A letter from Mr. O’Shaughnessy, Town of Massena Supervisor to the Chair of the Board of Managers dated July 23rd 2018 clearly states that “it is the Town Board’s intention to allow the MMH Board to manage the operations of MMH as required by the General Municipal Law of New York State”. “As required by the Municipal Law” are the key words.  It does not say that the independent body of the Board must do what he wants. 
The hospital board requested and was given this letter as a guarantee by the Town in order to move forward in their fiduciary responsibilities as members of the board after the CEO departed.  This move cost the hospital an additional $500,000 in compensation for interim CEO’s.
While the Board of Managers respects the powers of the Town Supervisor within the confines of the law, this is clearly a violation of that law and an abuse of power. Without having done the due diligence the board has in choosing an affiliating partner to think that anyone can understand the complexities of healthcare and the depth of information reviewed and dialogue had, would be making an uninformed decision and one that could put the hospital in peril in the long run.  The hospital has contacted several state and federal agencies on these recent events and asked them to provide guidance as appropriate.
The focus of this board has been and continues to be to ensure there is a full service community hospital in Massena, with a reasonable level of local input and influence, and the maintenance of good paying jobs for this region.  Today, the hospital employs 427 people and offers an $85 million economic impact to our local community.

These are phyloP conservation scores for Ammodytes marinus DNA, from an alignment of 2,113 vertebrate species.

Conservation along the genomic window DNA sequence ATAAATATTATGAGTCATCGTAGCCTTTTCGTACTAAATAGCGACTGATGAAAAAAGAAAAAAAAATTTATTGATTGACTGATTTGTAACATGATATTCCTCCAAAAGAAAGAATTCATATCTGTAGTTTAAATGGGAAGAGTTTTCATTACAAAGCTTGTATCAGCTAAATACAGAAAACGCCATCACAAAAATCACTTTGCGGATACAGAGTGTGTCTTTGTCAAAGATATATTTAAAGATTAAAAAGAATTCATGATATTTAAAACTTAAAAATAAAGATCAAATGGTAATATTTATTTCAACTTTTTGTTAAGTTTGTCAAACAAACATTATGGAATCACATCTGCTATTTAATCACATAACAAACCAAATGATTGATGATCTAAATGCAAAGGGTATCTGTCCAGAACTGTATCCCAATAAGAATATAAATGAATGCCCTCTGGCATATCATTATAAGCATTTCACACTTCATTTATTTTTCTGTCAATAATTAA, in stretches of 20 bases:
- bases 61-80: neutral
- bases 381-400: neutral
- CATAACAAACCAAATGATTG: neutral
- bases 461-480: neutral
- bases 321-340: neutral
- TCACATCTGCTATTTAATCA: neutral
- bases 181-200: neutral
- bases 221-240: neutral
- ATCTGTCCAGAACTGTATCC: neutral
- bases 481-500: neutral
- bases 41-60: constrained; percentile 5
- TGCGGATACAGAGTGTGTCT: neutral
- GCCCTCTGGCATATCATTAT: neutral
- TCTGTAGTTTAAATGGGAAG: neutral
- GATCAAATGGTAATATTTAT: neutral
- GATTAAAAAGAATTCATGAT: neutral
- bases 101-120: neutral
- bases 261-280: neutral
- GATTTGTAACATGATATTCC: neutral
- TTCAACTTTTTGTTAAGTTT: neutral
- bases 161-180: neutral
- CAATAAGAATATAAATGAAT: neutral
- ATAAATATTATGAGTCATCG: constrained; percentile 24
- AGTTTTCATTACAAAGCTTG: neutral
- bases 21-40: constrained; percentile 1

Early December, the Town Supervisor noted he hoped the hospital Board of Managers would have a recommendation by the end of the year.  On December 17, 2018, the MMH Board announced their choice for moving forward with an affiliation plan. Since that day, members of the BOM have been on the attack from the Supervisor’s office.
Additionally, it has been brought to the hospital board’s attention, that the Town Supervisor and Council have been in private discussions with representatives of St. Lawrence Health Systems. These discussions have not been shared with the hospital’s board members at large to date. 
 “In order to move forward, the Town Council needs to sign the ATA and move forward with affiliation discussion. These steps are imperative to continue the process of ensuring that Massena Memorial Hospital is a healthy North Country institution for years to come,” said Chuck Gijanto, Massena Memorial Hospital Chief Executive Officer. “We’re proud of the high-quality care our employees provide to the residents of the greater Massena area, and look forward to continuing that service long after our future affiliation is finalized. Our goal is to keep services and jobs local at Massena Memorial Hospital and build our service offerings in the Massena area.” 
In 2016, Massena Memorial Hospital was granted a Certificate of Need for the establishment of a new non-profit corporation-the same structure as the majority of hospitals in state by the New York State Public Health and Health Planning Committee. Establishing non-profit status was the first step in MMH’s plans to improve financial sustainability permanence. As a non-profit hospital, MMH can work with an affiliation that will help preserve and create good paying jobs and continue to provide quality healthcare for the community for years to come.  The Certificate of Need was required for the establishment of a non-profit corporation and the transfer of the hospital operating license from the Town of Massena.